The study found that 80% of employees who gave notice received a counteroffer to stay — but quit anyway. The counteroffers were substantial, too — 35% offered enhanced benefits, 33% offered higher pay, and 33% offered flexible hours. But it wasn’t enough.
You Probably Don’t Have Just One Unhappy Employee
While it can be tempting to write off an unhappy employee as a singular disgruntled individual, that’s probably not the case. Of employees who quit during the Great Resignation, 60% saw coworkers follow them out the door within six months.
The takeaway? If one employee is unhappy, the numbers suggest that others are probably dissatisfied, too.
It’s Not All About the Money for Job Switchers
Surprisingly, over half the workers who quit during the Great Resignation took a pay cut at their new job — 53% were happy to take a lower salary for a higher quality of work life. The average job switcher saw a pay cut of about $8,000 — not a small amount of money!
The takeaway for employers is double-sided. Not only is a positive company culture absolutely necessary to retain the talent you already have, but it can be an extremely powerful recruiting tool for new talent, even if you can’t quite match the salaries your competitors might be offering. The new line for recruiters isn’t “we can pay you the most” — it’s “you can thrive and be happy here.”
Employers Should Make the Hiring Process Easier
One of the most surprising findings of the study was how universally annoyed employees were by the job search process.
A staggering 89% of employees said they were frustrated by their job search, with the top reasons cited being “unrealistic requirements for work experience” (33%), “being ghosted by companies” (30%), “lack of eligible job opportunities” (30%), “few or no invitations to interview” (30%), and “vague job description” (28%).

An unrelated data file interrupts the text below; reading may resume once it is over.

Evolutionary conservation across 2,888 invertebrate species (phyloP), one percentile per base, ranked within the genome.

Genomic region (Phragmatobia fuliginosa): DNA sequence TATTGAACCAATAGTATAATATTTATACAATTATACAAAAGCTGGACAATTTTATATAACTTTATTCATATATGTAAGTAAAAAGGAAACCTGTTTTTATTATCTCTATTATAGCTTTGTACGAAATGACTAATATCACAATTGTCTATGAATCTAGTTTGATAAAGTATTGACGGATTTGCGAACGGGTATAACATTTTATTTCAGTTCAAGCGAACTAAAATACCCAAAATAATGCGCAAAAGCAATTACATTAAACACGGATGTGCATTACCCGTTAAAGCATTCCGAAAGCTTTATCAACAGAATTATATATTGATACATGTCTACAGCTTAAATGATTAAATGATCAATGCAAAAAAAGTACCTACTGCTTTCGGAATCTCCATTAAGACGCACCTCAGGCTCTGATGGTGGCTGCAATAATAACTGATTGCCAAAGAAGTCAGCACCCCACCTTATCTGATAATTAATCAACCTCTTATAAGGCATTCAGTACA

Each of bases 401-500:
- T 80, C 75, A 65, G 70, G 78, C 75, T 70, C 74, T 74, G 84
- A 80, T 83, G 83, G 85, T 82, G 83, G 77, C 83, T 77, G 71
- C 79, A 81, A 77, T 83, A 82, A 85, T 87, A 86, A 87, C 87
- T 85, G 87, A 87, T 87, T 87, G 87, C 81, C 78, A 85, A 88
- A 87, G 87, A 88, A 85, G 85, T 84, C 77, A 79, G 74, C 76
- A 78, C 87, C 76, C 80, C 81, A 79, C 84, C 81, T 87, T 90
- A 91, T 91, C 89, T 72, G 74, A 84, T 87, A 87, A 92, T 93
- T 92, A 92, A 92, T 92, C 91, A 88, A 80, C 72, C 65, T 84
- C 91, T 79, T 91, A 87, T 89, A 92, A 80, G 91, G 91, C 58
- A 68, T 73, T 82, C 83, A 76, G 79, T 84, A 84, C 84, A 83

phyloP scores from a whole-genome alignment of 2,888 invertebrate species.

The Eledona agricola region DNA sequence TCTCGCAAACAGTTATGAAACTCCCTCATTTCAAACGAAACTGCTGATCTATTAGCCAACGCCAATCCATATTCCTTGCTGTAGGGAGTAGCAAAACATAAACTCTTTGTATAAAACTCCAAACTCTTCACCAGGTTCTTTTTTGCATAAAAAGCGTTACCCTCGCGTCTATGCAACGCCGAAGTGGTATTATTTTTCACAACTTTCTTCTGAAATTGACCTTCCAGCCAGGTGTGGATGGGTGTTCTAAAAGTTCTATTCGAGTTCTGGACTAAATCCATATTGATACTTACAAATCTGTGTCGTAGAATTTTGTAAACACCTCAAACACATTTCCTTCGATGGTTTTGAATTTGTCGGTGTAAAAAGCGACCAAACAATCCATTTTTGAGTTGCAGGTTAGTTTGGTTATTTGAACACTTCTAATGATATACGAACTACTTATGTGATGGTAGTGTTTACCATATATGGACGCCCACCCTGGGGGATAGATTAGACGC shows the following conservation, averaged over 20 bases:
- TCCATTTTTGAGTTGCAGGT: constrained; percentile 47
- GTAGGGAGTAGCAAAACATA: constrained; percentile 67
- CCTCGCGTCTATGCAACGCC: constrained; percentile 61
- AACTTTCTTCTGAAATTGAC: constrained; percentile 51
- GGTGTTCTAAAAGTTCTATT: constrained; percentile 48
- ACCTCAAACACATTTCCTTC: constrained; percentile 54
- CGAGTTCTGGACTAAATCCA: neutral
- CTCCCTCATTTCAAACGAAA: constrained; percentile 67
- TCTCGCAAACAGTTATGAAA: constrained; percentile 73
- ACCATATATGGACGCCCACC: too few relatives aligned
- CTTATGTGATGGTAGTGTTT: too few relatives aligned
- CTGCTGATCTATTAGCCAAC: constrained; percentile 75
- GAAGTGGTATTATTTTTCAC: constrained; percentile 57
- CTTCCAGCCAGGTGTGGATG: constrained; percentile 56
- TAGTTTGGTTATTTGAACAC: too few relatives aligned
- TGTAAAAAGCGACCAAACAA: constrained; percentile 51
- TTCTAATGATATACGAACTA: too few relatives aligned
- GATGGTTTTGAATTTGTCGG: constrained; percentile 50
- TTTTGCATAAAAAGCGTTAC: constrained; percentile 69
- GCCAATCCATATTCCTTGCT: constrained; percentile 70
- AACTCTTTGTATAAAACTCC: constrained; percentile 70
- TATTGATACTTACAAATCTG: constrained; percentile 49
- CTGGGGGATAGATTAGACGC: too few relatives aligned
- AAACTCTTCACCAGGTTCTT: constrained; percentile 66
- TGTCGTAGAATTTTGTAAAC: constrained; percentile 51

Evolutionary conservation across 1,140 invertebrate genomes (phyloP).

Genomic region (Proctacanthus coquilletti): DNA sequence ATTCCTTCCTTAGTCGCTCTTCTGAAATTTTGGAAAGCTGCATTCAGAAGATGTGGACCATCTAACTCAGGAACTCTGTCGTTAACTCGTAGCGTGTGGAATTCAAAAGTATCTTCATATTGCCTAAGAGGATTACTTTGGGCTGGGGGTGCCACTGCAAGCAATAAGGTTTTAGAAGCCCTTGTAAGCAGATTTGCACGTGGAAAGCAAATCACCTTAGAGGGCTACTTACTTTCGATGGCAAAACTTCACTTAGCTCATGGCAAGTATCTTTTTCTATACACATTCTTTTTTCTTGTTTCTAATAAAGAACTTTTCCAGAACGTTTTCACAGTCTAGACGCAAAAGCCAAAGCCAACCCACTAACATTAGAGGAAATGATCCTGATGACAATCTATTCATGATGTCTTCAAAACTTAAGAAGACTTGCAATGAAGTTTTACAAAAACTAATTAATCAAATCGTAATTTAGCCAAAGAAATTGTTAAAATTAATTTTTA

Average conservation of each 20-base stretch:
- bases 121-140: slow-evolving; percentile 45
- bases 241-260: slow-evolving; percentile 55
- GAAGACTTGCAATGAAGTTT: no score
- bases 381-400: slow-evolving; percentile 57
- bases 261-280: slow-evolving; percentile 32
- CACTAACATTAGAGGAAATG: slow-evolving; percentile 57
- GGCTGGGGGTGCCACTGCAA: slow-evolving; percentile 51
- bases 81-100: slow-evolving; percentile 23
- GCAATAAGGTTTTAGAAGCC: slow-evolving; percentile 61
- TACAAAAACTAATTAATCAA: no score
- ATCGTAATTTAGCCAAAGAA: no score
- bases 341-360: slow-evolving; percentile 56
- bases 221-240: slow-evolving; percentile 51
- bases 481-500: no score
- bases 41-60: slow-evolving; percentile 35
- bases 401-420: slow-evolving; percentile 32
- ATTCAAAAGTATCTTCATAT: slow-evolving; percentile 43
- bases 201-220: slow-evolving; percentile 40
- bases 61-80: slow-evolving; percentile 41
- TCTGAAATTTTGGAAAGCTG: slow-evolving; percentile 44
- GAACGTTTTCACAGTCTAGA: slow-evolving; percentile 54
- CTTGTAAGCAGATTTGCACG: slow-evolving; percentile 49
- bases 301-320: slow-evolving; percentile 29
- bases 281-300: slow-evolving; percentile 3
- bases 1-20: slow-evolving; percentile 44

This suggests there’s a huge opportunity here for employers who can make it easier for workers to find them and who offer a more streamlined, efficient, and transparent hiring process. Even just bringing experience requirements in line with the pool of available workers or writing better, clearer job descriptions could attract a lot more talent.
The Pandemic Revealed That Employees Want Employers to Lead
The pandemic was a huge factor in the Great Resignation, which can make a lot of these findings tough to evaluate. After all, COVID-19 was (hopefully) a once-in-a-generation event, and we probably won’t see conditions exactly like 2020-2022 again for a long time, if ever. That being said, many employees are aware of and anxious about the second wave of COVID-19.
But digging into some of the pandemic-related findings does yield some useful intel. For example, 41% of employees who resigned because of the pandemic did so because their employers didn’t enforce enough health and safety protocols, while only 28% quit because they didn’t want to follow their job’s health and safety protocols.
Looking at the balance of those numbers makes it pretty clear that employees are looking for employers to be proactive — in matters of health and safety, and likely in other areas, too. They also show that, no matter what course you may choose, some employees are going to object.
It’s best to settle on a path and commit to it. An ambivalent response could risk losing everyone.
It’s also worth noting that one of the most common reasons for quitting during the pandemic was a short-staffed workplace, which was cited by 35% of respondents.
While employers may sometimes choose to compensate for a reduced workforce by increasing the output of remaining employees, it’s clear that this isn’t a viable long-term, or even medium-term, strategy, as overworked employees won’t hesitate to jump ship.